Potpourri ...

Carrying symbolism to the top
Five Britons, and a South African are taking turns wearing a rubber rhinoceros costume on a trek to climb Africa's highest mountain: Kilimanjaro. A spokesperson for the London-based charity Save the Rhino International said the climbers chose to wear the costume, which weighs thirty pounds, "to dramatize the plight of the rhinoceros." The climbers hope to raise $157,400 for community rhino conservation programs in Kenya and Tanzania. (Greenwire)
Going extinct?
San Diego County Republican congressmen Duncan Hunter, Randy "Duke" Cunningham and Ron Packard have backed a resolution calling for humans to be listed in The Endangered Species Act of 1973. The resolution states that the act has led to the destruction of the economy, private property rights, human rights, freedom, quality of life, liberty and the pursuit of happiness. The resolution concludes that bugs, birds, bunnies and bushes are being overprotected to the detriment of human beings. (San Diego Business Journal)

Energy from the past
A 1990 investigation by Congress' General Accounting Office found that more than 60% of the nation's 107 nuclear power plants were either operating with substandard parts in their safety systems or had them in their inventories. The Nuclear Regulatory Commission conducted its own "quality assessment" examinations of 13 utilities. Twelve of them flunked. Regulators conceded that "unchecked, the problem could have an impact on nuclear-plant safety." But, the NRC decided the parts problem was so pervasive that it needed to suspend regular inspections. The agency reasoned that utilities needed time to locate and replace bad parts. The GAO criticized the move, rightly arguing that the NRC was "reducing its regulatory influence over the nuclear industry." The agency promised Congress it would resume routine inspections in 1991, but it never did. Why not? Industry analysts told the Christian Science Monitor that the bogus parts problem is so widespread, the NRC would have to force numerous shutdowns so utilities could replace key parts. Instead the agency launched a new policy - without informing Congress - which merely requires inspections when a performance problem arises. The NRC says it will explain to Congress by December 1, its reasons for changing the inspection policy - in the face of its mandate from the Atomic Energy Act - to ensure that nuclear power plants do not endanger public health and safety. (Garbage Magazine)
How many are we?
San Diego County population totaled an estimated 2,664,800 on July 1, 1193 according to the California Department of Finance. There was an increase of 28,500 from July 1, 1992, an annual gain of only 1.1 percent. While the gain in population give the County the most residents ever, the amount of growth declined considerably in 1993. San Diego's peak growth during the 80s added 91,800 in 1989 for an annual gain of 3.9 percent. The increase in 1992 was 57,100 or 2.2 percent.
The increase of San Diego's 1993 population was due to more births than deaths among residents rather than migration - which showed a net decline of 3,720 in 1993, the first decline in 28 years. More people moved out of San Diego than to the area for the first time since 1965. At the same time foreign immigration increased by 19,935 contrasted with an exodus of 23,665 of San Diego residents.
San Diego ranked fourth in the state for growth behind Riverside, Orange and Los Angeles counties. San Diego remains California's second largest county in total population.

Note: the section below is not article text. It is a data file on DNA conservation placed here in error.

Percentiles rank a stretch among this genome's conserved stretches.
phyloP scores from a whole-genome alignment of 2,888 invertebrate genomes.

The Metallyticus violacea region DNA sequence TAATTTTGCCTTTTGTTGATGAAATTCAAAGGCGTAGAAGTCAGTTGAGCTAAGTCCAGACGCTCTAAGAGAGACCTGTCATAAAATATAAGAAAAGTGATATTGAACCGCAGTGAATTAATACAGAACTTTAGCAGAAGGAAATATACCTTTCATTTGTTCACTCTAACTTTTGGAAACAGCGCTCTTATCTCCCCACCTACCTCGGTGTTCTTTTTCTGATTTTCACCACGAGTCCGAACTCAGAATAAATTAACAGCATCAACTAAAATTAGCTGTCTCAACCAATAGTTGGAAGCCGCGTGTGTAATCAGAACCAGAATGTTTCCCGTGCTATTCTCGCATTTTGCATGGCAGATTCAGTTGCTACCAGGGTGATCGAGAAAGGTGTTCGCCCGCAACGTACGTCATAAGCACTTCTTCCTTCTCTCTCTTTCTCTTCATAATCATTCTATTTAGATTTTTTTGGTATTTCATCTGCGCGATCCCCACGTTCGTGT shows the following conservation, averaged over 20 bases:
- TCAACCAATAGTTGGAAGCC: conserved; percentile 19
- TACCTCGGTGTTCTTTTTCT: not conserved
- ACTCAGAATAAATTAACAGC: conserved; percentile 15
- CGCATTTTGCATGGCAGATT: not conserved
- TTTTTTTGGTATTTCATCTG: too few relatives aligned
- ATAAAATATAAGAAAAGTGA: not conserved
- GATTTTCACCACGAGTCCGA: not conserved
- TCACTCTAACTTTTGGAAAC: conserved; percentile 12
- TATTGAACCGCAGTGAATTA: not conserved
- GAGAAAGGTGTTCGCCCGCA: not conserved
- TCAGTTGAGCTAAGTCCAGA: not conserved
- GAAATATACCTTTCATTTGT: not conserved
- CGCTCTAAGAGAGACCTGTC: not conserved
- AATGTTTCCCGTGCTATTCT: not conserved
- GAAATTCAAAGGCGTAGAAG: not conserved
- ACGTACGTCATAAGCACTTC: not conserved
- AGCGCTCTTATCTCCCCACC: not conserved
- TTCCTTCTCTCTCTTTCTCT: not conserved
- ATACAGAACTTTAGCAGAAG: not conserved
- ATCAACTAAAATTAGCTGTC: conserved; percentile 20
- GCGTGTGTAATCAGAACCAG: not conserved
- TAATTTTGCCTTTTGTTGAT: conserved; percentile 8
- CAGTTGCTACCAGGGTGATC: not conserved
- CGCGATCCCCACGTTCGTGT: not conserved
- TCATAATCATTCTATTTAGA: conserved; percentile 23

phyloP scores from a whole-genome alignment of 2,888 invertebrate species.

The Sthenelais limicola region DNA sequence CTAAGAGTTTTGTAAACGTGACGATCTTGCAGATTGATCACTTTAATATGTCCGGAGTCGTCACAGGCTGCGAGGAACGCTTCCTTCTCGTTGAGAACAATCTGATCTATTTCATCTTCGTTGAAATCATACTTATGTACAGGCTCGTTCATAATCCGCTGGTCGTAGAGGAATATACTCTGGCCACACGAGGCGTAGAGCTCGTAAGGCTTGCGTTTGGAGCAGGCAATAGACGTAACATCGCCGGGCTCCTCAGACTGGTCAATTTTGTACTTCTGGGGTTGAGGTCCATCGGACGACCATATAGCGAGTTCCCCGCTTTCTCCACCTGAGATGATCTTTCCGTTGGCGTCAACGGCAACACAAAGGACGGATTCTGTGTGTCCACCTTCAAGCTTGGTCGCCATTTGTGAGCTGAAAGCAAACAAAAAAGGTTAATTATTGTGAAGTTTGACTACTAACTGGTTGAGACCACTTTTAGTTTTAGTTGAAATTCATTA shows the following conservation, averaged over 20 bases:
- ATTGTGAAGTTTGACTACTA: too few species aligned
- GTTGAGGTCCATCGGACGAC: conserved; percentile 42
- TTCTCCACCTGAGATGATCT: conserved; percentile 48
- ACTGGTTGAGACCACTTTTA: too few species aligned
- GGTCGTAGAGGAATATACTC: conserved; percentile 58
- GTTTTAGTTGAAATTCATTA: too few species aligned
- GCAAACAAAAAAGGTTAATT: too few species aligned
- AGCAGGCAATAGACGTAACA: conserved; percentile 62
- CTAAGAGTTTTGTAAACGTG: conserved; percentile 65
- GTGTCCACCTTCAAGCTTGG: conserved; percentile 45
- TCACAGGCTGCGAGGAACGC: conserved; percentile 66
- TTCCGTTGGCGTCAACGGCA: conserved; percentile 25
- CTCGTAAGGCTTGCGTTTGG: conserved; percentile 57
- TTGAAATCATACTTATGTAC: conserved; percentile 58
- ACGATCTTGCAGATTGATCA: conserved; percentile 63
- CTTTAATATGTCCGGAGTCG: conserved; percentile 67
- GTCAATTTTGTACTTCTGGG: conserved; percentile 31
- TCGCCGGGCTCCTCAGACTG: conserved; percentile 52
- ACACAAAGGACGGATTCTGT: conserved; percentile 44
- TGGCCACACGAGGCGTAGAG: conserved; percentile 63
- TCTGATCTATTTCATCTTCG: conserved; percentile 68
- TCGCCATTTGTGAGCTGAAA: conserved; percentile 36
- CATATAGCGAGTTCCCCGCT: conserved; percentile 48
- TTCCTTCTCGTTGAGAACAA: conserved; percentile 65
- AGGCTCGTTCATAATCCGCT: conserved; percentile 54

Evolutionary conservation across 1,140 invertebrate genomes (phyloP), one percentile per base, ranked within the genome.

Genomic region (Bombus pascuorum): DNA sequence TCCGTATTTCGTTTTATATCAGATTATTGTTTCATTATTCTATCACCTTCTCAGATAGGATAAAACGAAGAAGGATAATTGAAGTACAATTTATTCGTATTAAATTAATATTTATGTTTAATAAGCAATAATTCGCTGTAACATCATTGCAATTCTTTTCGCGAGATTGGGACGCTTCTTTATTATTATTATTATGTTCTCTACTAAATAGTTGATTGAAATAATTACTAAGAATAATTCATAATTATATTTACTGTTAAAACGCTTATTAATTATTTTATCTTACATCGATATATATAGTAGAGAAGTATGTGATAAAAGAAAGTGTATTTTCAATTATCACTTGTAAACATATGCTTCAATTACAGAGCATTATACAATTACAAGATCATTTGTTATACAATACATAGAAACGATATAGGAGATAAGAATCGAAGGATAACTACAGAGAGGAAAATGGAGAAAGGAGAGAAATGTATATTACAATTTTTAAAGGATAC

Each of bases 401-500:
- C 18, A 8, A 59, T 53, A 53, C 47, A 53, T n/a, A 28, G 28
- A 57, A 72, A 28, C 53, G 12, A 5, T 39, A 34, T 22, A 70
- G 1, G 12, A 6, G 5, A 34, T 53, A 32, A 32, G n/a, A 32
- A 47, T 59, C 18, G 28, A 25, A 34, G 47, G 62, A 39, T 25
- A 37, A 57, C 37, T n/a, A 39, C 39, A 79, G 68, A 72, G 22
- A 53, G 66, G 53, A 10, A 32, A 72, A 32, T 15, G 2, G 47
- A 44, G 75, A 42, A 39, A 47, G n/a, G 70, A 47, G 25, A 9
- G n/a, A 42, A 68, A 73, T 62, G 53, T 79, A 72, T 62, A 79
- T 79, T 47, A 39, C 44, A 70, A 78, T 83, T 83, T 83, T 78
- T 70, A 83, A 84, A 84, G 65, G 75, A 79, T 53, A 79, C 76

(Greater San Diego Chamber of Commerce & San Diego Union-Tribune)
Jumbo shrimp are bigger than you think
Shrimping wastes more marine life than any other type of commercial fishing operation in the United States. The long funnel-shaped nets used by shrimp-fishing trawlers hit the ocean bottom like underwater tornadoes, sucking up and killing anywhere from one to 20 pounds of fish for every pound of shrimp. Millions of pounds of immature catfish, croaker, mackerel, flounder, red snapper, and other fish are hauled up in the trawlers' nets and tossed back into the sea dead or dying. This "bycatch" may be able to be reduced by half with gear being developed by the National Marine Fisheries Service. (Sierra Magazine)

trees are a billion-
dollar business in the U.S.
Some 35 million are
harvested each year by
15,000 growers who work year-
round developing new varieties and pruning for
ornamentation perfection. The largest
producer of Christmas trees in the
world, Kirk Co., has farms all over North
America. For every tree they
cut, they plant two. Remember if
you buy acut tree, recycle
it. Watch for locations near you,
or callthe County's RecyclingHotline
at 1-800-237-2583
or I Love a
Clean San
Diego at
467-0103. (LIFE magazine)

Energize for the future
Shell International Petroleum Company in London, released a draft of a study predicting that renewable sources will dominate world energy production by 2050. The study contradicts predictions by several international energy groups. Most of the new demand for energy in the next 30 years will come from
developing countries. If they have access to new energy technologies, they may skip the fossil fuel phase entirely. The study predicts that renewable energy technologies may become competitive with fossil fuels around 2020 or 2030. (Scientific American)

Strive for Five
The National Cancer Institute recommends that we "Strive for Five:" five servings of fresh fruits and vegetables a day. It's not difficult to get your five: orange juice with breakfast, and a salad or vegetable with dinner will do it. If you eat five servings of fruits and vegetables a day, every day, you'll cut your cancer risk in half. But surveys show that only about 9 percent of Americans get their daily five, and a recent one-day analysis of the diets of 12,000 showed that 41 percent ate no fruit at all, and only 25 percent ate a fruit or vegetable rich in vitamins A or C.